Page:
Leon Barnard’s installation first lends itself to be a documentation of a daily ritual, with methodic repetition in both the film and tiled sculpture. I was drawn to the simplicity of this. Focusing on an anonymous, continuous figure, sometimes surrounded by friends, sometimes alone, flashes of the ever-changing sea set the pace of the film. Accompanied by a static tile sculpture, reminiscent of childhood pools in the faded colours of the sea and sky, the regiment of pixelated tiles juxtaposes the intimacy and fluidity of the film. However, the tiles are not new - they hold marks and are roughly cut, to maintain a personal, human interaction with them. And yet, despite being slightly different shapes and sizes, they fit together and hold each other up.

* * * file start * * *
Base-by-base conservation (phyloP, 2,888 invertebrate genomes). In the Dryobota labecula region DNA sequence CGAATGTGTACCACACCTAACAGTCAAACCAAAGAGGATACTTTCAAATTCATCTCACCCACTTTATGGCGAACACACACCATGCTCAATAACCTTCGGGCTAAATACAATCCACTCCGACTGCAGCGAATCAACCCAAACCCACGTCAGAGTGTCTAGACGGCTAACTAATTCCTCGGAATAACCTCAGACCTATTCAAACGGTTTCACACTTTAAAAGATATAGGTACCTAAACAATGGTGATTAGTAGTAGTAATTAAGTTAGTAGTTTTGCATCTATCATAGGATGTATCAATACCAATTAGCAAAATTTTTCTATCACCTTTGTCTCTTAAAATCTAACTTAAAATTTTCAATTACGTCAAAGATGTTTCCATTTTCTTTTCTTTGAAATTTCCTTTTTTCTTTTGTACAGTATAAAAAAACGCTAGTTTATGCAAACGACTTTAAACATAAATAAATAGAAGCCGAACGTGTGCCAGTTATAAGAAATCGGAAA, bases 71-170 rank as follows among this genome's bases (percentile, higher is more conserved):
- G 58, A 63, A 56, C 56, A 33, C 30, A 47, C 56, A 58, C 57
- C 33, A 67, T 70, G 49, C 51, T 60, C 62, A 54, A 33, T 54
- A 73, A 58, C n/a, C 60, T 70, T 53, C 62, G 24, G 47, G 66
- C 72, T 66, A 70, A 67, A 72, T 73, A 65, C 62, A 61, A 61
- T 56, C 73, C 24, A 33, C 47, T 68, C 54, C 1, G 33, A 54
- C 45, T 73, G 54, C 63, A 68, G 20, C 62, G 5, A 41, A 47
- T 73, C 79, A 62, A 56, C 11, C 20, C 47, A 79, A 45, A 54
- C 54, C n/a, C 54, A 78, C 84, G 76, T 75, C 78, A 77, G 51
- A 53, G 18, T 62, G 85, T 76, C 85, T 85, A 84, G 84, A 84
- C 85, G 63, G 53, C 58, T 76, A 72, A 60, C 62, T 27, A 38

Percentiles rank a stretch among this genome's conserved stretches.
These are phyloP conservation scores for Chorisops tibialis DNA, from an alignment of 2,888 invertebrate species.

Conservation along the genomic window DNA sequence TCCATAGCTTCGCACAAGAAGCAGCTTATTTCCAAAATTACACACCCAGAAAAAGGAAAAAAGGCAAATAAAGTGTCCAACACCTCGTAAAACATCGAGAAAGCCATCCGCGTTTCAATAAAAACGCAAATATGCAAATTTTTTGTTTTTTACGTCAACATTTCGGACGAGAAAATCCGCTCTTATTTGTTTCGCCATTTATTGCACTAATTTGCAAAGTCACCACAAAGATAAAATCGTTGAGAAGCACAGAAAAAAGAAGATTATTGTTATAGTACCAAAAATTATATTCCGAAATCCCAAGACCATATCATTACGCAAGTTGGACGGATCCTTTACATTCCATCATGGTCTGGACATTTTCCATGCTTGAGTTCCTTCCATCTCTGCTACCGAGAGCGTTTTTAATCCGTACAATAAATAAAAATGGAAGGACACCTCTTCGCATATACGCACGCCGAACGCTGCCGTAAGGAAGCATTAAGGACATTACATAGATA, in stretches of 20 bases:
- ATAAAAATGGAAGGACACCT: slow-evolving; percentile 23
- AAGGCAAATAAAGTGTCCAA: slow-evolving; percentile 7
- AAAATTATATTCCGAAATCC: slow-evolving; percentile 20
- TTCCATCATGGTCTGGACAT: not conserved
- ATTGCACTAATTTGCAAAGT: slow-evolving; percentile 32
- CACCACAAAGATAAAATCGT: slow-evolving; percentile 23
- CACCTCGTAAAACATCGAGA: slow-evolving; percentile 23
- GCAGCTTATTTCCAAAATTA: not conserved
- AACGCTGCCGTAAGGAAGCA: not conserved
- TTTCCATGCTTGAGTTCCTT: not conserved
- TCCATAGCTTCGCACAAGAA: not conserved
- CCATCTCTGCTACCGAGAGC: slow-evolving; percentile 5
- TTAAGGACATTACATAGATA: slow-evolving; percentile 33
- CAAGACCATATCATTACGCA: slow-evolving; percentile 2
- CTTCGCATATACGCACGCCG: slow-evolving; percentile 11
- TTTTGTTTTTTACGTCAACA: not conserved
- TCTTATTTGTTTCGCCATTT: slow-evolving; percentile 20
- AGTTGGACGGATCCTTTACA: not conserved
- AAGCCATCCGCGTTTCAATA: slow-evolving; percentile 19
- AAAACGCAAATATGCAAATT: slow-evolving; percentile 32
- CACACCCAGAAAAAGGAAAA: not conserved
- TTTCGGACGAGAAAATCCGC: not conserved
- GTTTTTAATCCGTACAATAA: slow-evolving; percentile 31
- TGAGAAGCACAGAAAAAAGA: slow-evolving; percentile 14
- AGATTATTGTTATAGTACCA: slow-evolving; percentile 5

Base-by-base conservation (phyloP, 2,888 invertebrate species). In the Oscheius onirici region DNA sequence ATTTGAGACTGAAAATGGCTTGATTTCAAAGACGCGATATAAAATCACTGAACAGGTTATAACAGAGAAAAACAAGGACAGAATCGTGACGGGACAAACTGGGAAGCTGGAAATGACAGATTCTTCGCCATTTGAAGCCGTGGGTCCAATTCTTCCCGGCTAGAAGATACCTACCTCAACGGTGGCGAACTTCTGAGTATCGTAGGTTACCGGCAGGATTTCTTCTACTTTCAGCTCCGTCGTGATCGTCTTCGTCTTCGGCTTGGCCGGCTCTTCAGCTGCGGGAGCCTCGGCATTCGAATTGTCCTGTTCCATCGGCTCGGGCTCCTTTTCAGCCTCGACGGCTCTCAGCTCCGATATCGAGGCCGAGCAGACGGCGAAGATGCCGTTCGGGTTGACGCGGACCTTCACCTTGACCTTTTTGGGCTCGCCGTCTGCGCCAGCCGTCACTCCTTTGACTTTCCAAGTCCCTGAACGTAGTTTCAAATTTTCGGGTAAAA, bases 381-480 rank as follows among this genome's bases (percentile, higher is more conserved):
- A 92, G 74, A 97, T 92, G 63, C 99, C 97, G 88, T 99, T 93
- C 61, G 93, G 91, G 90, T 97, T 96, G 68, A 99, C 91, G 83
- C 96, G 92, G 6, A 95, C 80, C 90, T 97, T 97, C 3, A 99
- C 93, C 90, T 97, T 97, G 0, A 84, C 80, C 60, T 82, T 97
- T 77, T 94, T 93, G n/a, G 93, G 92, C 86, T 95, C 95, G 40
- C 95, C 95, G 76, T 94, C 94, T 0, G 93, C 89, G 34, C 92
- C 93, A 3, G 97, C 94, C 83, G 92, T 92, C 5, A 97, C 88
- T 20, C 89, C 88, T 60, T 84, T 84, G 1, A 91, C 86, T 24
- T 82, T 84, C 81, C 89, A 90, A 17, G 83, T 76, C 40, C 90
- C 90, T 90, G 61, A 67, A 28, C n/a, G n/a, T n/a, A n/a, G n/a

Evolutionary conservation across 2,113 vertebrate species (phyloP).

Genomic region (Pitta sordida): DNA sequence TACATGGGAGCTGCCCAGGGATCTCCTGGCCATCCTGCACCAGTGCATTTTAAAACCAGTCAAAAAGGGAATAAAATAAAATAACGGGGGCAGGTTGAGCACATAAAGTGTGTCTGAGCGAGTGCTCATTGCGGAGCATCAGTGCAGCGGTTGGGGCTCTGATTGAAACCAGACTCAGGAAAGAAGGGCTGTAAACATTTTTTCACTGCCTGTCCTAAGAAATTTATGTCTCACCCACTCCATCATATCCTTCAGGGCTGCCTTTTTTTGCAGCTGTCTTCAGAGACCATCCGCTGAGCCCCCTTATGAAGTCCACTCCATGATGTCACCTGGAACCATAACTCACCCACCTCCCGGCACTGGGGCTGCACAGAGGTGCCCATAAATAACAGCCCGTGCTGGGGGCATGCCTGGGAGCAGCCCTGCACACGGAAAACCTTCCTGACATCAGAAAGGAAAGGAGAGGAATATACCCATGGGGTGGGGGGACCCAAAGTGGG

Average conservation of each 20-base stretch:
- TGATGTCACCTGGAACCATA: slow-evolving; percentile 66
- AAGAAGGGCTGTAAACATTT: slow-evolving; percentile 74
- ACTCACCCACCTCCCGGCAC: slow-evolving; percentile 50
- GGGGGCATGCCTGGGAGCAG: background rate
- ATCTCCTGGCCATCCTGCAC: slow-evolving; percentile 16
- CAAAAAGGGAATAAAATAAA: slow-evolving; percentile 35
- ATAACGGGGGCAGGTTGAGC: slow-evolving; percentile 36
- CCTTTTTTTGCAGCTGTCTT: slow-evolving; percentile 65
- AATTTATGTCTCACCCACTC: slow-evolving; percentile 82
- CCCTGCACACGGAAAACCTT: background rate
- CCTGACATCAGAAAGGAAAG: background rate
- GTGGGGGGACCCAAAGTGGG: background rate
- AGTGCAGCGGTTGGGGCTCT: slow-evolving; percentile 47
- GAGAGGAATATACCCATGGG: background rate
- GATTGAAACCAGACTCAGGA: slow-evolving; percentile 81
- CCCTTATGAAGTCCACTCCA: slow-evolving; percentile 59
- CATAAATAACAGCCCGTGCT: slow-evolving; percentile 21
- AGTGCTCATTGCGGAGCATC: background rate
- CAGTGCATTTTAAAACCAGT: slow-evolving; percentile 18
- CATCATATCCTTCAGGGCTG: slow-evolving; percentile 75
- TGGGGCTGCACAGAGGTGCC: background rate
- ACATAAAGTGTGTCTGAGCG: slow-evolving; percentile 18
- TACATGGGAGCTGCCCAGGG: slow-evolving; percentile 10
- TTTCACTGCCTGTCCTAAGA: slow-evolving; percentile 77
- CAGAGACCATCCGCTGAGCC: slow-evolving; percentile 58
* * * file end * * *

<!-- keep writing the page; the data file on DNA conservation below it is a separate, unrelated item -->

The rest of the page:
The success of the installation lies in the closing scene of the film, after the continued changing shots amount to a mass blur in our minds. The lone figure stands for a moment in water that is finally still. She is held longer than in previous scenes - up to her knees in the water, no rush to get in. As a viewer, you feel strongly connected to both the person and the sea, and are given permission to bear witness to such a deeply personal moment. Finally, the figure dives, and disappears beneath the smooth ripples, and is finally wholly fused with the water.